Handle errors the right way — Golang

30 Jan 2020 ⏱️ 4 min
Handle errors the right way — Golang

When you start working on a application, there are always some point of failures which can occur, a good programmer has to deal with handling with such unexpected situations in one or the other way.

Recently while working on microservices, I learnt how to handle errors in a way which is easy to understand and covers all edge cases.( well, not all but most 😛)

Simple Hack

This is basically just printing out errors using —

errors.New("some error")

This is not the way you want to go about handling errors all over your service, since there is no structure in these errors. For someone who is new to your codebase, it’s really hard to debug this error.Also, there can be multiple instances where you use similar error text eg. “marshal error”

To solve this, I have seen many people use custom Error structs like —

type Errors struct {
  Code            string `json:"code"`
  Message         string `json:"message"`
  MessageTitle    string `json:"message_title"`
  MessageSeverity string `json:"message_severity"`

This is a good way to structure your errors. To explain more on this —

  • Code — eg. “service-name.errors.parse_file_error”. Here you can clearly identify that in which service this error is coming.
  • Message — Message for users if you send it from your service. Helps developer too if he/she has context of service.
  • MessageTitle — This can be optional. It is for showing title on frontend if required. Eg. “Something went wrong”
  • MessageSeverity — How severe this error is — low, medium or high priority.

But wait, now you figured out how to handle error, but there is still a problem on where you handle error and convert it into custom struct.

Make custom struct at the root level(s)

I’ll explain this using an example.
Suppose you are handling errors in some handler which is a part of API where we show user’s post on.

func Handler() http.HandlerFunc {

  return func(w http.ResponseWriter, r *http.Request)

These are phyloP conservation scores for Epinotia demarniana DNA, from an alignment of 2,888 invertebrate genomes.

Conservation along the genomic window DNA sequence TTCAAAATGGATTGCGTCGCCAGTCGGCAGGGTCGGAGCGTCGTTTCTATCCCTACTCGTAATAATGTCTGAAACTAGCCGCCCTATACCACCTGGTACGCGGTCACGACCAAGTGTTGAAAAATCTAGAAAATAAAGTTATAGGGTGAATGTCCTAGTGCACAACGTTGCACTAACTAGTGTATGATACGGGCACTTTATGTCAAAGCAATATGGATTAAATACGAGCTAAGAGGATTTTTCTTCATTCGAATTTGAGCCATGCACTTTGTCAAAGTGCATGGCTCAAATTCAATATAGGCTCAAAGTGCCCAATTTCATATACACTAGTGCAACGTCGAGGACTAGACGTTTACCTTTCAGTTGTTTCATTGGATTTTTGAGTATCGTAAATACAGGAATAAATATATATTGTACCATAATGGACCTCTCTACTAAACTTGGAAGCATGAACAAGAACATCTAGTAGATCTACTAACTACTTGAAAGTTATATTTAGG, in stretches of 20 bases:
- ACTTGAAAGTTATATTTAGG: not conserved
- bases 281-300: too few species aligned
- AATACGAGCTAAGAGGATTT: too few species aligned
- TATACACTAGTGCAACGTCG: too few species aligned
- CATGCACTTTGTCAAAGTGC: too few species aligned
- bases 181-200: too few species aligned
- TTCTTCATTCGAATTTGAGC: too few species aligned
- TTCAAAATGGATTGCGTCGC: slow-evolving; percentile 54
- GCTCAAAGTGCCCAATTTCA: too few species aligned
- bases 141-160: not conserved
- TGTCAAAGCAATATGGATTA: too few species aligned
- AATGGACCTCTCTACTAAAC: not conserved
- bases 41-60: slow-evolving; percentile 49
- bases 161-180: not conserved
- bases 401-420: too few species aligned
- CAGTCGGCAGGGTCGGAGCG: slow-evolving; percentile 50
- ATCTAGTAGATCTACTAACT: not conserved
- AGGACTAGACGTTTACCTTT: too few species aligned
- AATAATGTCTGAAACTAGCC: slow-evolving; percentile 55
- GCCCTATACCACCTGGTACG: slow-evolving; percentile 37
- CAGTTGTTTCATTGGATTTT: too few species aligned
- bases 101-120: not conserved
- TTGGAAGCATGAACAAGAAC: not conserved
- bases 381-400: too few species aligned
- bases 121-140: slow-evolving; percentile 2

w.Header().Set("Content-Type", "application/json")
    if userID == "" {
		SendErrorResponse(w, parameterMissing)
    isUserAuthenicated, err := AuthService.authenticate(userID)
    if err != nil {
       SendErrorResponse(w, "authservice.errors.invalid_user_type")

    userPost, err := PostService.fetchPosts(userID)
    if err != nil {
       SendErrorResponse(w, "PostService.errors.cannot_fetch_post")


    encodedResponse, err2 := json.Marshal(somefinalresponse)
    if err2 != nil {
      SendErrorResponse(w, "XYZ_service.errors.cannot_marshal")

SendErrorRespone is just a function which create our custom Error struct which just takes a Code as input.

func SendErrorResponse**(w http.ResponseWriter, errorCode string) {
  response := Errors{
    Code:         errorCode,
    Message:      "some error message",
    MessageTitle: "some error title",
    MessageSeverity: "high"
  body, _ := json.Marshal(response)

This is the root level of this API so here is when you need to classify your errors into a structured way.(You can also have 1 or 2 sublevels too also classify but it’s subjective). The handler can call 10’s of other functions, you just need to identify in which of these functions you are getting the error.

But, if we make custom error at root level then how to handle errors in sublevels?

Error handling by grouping into custom errors{: .align-center}

Error handling by grouping errors into custom errors

You can simply return golang error (say errors.New("xyz error")) at your sublevel, return them and group them finally to a custom Error at root level. You will have to take a call on which level you want to group your errors into a single custom Error.

You can question why not keep custom error everywhere?

Well, the answer to this is YES, you can. When working on large applications, I prefer to group errors within a single functionality to a custom.

Finally, It’s upto you in which way you want to implement. I believe now you’ll implement error handling in better way than your past projects. Also, refactoring your current codebase would be a good way to learn this way of error handling.

Relevant link - Don’t just check errors, handle them gracefully

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